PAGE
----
[Source: USGamer]

 

With all this talk of game streaming, its likely Walmart won’t be the only tech company looking for a stake in the budding market. The more the merrier though; streaming still has several hurdles technologists will need to overcome for platforms like Stadia to take off, so the more companies taking an interest in the tech, the better. Here’s what we thought of the Stadia announcement.

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Welcome back to The Game Informer Show! On this week’s massive episode, Suriel Vazquez and Kyle Hilliard grill Dan Tack on his review of Sekiro: Shadows Die Twice. Then, special guest Ben Hanson joins the show to dance around talking about what makes Baba Is You so special. After that, Andrew Reiner talks about the developments happening at GDC, including Google’s game streaming service Stadia and some surprising Nindies. Then, Ben Reeves joins to talk about Kyle’s visit to the set of Detective Pikachu he took last year. Wow, this description is still going. After some great community emails, Matt Miller joins a roundtable discussion of what makes The Division 2 so special two weeks into its life, and what could still use some improvement.

You can watch the video above, subscribe and listen to the audio on iTunes or Google Playlisten on SoundCloudstream it on Spotify, or download the MP3 by clicking here. Also, be sure to send your questions to podcast@gameinformer.com for a chance to have them answered on the show.

Our thanks to the talented Super Marcato Bros. for The Game Informer Show’s intro song. You can hear more of their original tunes and awesome video game music podcast at their website.

To jump to a particular point in the discussion, check out the time stamps below…

2:08 – Sekiro: Shadows Die Twice
24:55 – Baba Is You
31:34 – GDC/Google Stadia
55:17 – Nindies
1:04:55 – Detective Pikachu
1:26:38 – Community Emails
2:43:32 – The Division 2

Steam has long been in need of a facelift, and Valve is gearing up to do just that in the coming months.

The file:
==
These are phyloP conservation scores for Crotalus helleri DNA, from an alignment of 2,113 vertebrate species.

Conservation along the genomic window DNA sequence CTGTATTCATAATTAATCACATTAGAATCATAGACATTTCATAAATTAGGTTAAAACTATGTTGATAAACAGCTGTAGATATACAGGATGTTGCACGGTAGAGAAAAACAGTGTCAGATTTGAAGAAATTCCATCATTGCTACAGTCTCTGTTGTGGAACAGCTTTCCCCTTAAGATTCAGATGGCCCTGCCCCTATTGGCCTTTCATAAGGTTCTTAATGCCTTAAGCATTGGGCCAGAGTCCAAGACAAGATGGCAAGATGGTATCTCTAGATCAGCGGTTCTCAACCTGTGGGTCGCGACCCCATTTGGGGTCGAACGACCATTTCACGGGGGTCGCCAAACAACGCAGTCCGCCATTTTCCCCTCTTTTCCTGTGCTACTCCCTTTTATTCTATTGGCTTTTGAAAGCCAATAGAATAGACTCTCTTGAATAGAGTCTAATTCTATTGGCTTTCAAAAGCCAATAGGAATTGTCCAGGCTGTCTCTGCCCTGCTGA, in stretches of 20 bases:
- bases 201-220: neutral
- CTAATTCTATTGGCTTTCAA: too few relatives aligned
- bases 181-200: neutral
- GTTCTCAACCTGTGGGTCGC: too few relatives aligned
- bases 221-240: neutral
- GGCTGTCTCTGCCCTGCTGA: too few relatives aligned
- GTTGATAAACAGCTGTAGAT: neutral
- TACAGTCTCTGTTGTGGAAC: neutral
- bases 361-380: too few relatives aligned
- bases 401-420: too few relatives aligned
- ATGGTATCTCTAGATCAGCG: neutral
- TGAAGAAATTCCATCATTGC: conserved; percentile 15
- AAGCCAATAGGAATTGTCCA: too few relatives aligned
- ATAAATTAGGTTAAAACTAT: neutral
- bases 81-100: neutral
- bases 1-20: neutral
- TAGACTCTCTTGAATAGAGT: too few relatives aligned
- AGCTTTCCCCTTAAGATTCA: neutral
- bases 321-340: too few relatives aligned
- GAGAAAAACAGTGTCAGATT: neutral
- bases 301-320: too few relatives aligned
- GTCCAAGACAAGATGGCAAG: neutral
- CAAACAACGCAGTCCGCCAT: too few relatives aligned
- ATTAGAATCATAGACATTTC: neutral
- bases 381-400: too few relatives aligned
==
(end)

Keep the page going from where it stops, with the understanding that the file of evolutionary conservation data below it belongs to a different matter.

When talking to developers about their wish list of changes for the crowded digital marketplace, the most resonant chorus formed around discoverability. This led to several upcoming user interface designs meant to surface and resurface games to players.

The biggest change comes via a redesigned library page featuring advanced filters, which you can see for yourself here. 

The new design surfaces games players have recently played at the top, and a second highlighted area focuses on games in your library with recent title updates. The rest of the library is displayed below with a gallery of Netflix-style box art. Players have the ability to search through their libraries now with custom filters. 

The second major change to the Steam storefront is the new Events tab, which is a one-stop shop where players can see all the games that have received recent title updates or are running special events like a double XP weekend. Think of this space like a mini-blog within the store where developers can write updates about what’s going on with their titles. Clicking into an event page gives you even more information, including a more detailed breakdown, screenshots, and even embedded streams. Developers have full control over these update posts, and users can set up notifications and even reminders for when a particular event starts. Valve has included many ways players can opt into notifications, whether it be via personal calendar apps, the Steam client, email, mobile app, or even text message.  

Look for these changes to hit open beta in the next couple of months.